December tax trap

This is the time of year when I again remind our readers not to make any new mutual fund purchases for non-registered plans without checking first to see if any large distributions are planned in December. Failure to do this could lead to an unpleasant tax surprise.

Most equity funds pay capital gains distributions once a year, usually in December. If the managers have taken significant profits within the portfolio, these can sometimes be quite large. To illustrate, RBC O’Shaughnessy U.S. Growth Fund will pay out an estimated $1.75 per unit later this month. That’s 9 per cent of the recent NAV.

Suppose you bought new units for a non-registered portfolio between now and the distribution date. Here’s what would happen if you invested $10,000. You would pay about $19.50 per unit and receive approximately 512 units. Shortly thereafter, you’d receive credit for $896 (512 x $1.75) in the form of cash or new units. At the same time, the NAV of your 512 units would fall by the amount of the distribution, to $17.75. You are left with original units worth $9,088 plus a cheque or new units purchased with the payment. Either way, the amount is taxable.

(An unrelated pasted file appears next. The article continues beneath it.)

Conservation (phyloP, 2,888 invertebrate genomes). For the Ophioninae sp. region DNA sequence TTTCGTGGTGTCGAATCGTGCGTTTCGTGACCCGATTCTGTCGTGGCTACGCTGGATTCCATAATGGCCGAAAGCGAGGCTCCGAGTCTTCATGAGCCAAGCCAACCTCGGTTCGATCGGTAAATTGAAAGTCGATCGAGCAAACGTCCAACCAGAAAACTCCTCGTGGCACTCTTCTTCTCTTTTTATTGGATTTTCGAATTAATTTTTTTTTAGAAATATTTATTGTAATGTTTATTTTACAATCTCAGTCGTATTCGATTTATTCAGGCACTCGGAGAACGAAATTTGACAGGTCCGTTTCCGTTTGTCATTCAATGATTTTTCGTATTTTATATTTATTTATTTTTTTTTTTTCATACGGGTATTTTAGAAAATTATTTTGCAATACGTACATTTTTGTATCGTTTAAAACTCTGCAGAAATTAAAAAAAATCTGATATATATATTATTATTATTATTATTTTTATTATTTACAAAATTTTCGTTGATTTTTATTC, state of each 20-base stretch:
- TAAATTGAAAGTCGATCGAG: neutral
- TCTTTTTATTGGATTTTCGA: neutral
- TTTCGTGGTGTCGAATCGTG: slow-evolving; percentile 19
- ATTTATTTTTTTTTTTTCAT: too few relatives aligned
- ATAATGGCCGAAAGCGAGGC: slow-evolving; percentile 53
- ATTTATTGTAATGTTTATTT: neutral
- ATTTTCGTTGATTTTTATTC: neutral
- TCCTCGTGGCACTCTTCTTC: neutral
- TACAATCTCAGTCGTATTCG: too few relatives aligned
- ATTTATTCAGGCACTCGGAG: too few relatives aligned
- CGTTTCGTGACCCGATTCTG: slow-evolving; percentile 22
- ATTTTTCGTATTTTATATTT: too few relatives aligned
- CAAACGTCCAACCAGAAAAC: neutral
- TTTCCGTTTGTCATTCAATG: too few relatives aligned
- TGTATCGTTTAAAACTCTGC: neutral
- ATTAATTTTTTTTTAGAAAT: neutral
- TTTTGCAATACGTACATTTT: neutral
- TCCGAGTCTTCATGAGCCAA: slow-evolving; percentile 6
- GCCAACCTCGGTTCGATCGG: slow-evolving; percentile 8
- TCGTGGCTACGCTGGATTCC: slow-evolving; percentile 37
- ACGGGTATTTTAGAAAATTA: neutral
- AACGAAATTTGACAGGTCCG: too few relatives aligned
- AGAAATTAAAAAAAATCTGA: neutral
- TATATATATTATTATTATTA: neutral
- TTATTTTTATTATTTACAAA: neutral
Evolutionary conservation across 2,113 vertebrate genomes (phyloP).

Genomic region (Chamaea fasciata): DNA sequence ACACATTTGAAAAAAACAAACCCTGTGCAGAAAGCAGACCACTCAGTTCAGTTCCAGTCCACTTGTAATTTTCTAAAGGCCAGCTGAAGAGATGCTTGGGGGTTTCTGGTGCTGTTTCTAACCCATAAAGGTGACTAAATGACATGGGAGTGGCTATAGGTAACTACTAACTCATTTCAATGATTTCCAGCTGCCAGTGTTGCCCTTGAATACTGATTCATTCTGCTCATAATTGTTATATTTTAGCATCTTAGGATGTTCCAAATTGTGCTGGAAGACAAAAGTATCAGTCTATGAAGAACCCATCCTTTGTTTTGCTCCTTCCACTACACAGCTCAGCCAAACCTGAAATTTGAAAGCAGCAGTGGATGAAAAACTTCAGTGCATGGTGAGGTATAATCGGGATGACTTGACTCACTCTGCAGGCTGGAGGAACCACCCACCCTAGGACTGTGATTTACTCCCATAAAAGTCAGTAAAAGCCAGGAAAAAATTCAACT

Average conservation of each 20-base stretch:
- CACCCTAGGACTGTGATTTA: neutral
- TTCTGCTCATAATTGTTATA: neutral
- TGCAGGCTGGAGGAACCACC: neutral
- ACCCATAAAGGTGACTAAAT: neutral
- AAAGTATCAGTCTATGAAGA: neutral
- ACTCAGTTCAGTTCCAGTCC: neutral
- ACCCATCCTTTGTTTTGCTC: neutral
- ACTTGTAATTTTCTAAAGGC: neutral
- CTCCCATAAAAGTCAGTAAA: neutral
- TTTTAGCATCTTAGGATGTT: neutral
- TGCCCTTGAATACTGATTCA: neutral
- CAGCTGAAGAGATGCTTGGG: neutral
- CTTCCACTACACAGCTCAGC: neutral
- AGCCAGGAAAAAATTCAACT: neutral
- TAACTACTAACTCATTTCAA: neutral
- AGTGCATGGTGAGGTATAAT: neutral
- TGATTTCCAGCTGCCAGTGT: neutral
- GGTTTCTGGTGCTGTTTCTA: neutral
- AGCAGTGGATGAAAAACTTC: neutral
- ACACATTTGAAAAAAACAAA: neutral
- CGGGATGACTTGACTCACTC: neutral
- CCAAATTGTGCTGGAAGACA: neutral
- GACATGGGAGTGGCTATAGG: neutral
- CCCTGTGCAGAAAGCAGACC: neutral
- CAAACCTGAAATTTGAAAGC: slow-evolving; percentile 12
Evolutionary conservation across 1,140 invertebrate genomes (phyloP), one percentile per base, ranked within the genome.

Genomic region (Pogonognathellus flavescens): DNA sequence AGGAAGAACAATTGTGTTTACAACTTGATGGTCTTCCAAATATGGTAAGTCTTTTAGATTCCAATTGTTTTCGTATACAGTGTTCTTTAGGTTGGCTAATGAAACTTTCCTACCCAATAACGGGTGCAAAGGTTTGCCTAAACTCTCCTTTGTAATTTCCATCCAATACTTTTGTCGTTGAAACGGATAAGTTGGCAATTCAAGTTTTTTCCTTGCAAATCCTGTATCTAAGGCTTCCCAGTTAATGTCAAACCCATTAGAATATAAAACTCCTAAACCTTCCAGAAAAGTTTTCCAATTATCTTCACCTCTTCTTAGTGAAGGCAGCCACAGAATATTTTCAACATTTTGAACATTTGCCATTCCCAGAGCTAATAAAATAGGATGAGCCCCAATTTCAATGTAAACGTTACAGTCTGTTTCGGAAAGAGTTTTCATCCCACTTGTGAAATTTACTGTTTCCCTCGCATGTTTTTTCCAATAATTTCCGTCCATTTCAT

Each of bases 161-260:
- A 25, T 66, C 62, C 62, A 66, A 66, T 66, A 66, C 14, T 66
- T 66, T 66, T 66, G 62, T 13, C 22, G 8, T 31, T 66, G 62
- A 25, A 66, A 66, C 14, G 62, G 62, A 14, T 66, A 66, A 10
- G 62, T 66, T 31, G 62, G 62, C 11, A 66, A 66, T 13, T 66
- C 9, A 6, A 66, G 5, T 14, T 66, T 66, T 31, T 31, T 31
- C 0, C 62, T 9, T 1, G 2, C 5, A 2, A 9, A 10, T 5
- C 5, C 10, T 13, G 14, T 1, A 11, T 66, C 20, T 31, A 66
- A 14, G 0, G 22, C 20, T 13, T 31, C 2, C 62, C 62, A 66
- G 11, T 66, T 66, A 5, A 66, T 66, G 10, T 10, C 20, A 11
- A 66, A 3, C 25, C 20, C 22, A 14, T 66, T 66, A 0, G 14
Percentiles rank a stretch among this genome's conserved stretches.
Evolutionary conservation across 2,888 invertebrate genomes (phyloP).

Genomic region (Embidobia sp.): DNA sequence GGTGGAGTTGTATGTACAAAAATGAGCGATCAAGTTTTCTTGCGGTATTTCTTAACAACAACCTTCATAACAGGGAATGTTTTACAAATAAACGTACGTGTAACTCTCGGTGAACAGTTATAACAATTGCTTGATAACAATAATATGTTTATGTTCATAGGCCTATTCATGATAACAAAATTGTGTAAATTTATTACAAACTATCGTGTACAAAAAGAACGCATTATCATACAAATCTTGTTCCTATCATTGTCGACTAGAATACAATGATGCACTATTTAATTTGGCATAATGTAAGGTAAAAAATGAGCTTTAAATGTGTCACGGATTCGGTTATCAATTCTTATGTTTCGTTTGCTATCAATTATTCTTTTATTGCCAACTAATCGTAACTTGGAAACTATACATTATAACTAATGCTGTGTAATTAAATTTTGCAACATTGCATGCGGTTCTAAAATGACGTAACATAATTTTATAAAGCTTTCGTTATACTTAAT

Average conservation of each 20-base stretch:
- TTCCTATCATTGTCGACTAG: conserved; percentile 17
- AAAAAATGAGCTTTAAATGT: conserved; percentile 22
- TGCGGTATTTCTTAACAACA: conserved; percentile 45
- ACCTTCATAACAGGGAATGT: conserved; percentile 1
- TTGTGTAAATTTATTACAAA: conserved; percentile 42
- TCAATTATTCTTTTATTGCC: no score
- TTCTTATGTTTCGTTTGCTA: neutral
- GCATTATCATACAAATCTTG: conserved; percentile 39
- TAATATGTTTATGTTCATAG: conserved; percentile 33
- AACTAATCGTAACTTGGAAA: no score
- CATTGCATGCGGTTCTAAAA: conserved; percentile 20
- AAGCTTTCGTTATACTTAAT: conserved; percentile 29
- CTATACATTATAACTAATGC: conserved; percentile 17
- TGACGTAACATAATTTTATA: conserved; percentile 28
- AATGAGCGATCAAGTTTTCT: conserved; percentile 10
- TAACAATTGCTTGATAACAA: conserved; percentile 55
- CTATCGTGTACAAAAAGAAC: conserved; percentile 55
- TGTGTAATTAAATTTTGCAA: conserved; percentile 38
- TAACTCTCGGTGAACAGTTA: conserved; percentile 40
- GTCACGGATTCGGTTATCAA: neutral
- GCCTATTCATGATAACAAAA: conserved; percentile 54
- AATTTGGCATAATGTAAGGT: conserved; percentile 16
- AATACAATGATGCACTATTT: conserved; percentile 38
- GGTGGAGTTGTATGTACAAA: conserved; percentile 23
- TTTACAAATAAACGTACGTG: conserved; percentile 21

The effective result that you end up paying tax on about $900 of your original capital.  Obviously, that’s not a position you want to be in so be extra careful with your fund shopping this month.

Adapted from an article that originally appeared in Mutual Funds Update, a monthly newsletter that provides advice on fund selection and strategies. For subscription information: